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Abstract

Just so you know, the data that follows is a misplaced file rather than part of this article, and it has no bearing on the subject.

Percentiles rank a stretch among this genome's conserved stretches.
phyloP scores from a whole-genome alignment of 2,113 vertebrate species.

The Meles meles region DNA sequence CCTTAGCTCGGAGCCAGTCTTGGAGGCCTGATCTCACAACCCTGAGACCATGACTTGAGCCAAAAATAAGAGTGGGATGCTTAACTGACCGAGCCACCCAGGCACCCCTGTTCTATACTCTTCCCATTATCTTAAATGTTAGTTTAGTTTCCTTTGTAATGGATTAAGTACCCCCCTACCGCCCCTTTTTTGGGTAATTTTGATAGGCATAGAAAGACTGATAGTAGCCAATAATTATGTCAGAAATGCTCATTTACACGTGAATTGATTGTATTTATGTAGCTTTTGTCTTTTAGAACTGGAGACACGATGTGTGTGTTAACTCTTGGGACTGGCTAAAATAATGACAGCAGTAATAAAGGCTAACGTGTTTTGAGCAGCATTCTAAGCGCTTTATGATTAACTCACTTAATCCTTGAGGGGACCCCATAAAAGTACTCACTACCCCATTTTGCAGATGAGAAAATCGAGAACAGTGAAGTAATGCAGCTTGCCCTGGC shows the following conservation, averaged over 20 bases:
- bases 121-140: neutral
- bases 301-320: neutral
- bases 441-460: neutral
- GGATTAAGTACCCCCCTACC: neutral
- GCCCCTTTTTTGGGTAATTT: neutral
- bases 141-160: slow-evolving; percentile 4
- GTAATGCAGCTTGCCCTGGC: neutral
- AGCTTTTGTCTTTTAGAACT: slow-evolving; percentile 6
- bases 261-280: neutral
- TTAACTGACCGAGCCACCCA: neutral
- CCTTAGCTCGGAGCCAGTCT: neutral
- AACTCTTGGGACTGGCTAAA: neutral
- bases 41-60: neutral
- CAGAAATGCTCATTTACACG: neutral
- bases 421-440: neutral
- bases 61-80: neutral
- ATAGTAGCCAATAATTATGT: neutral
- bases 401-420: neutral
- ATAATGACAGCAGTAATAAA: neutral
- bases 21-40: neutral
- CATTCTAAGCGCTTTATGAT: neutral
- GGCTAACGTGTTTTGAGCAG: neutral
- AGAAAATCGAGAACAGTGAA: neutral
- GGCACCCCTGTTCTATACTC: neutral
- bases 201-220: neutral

This study analyzes the relative effect of the amount of public assistance income received one year on the probability that a single mother is employed the following year compared to a variety of other determinants of employment status. The analysis is based on a national sample which was drawn from the Public Use Micro data 5 percent Sample (PUMS) of the 1990 U.S. Census. It consists of the 275,744female householders who were divorced, separated, widowed or never married, and living with their own children age 18 and under. Logistic regression was utilized to calculate the probability of being employed in 1990 according to sources and amounts of income in 1989, level of education, age, work experience, number and age of children, race, and marital status. The results indicate that greater amounts of public assistance income reduced the probability of being employed. However, several other factors-including race-ethnicity, family form and size, educational background and previous earnings-were significant, independent determinants of labor-force status. In particular, African- American women, women with children under six, women with relatively low levels of education and low earnings in the previous year, and nevermarried women all faced a reduced probability of being employed in 1990 regardless of how much public assistance income they received in 1989. The paper concludes with an assessment of the implications of these findings for current debates on the relationships among welfare receipt, work incentives, and employment.

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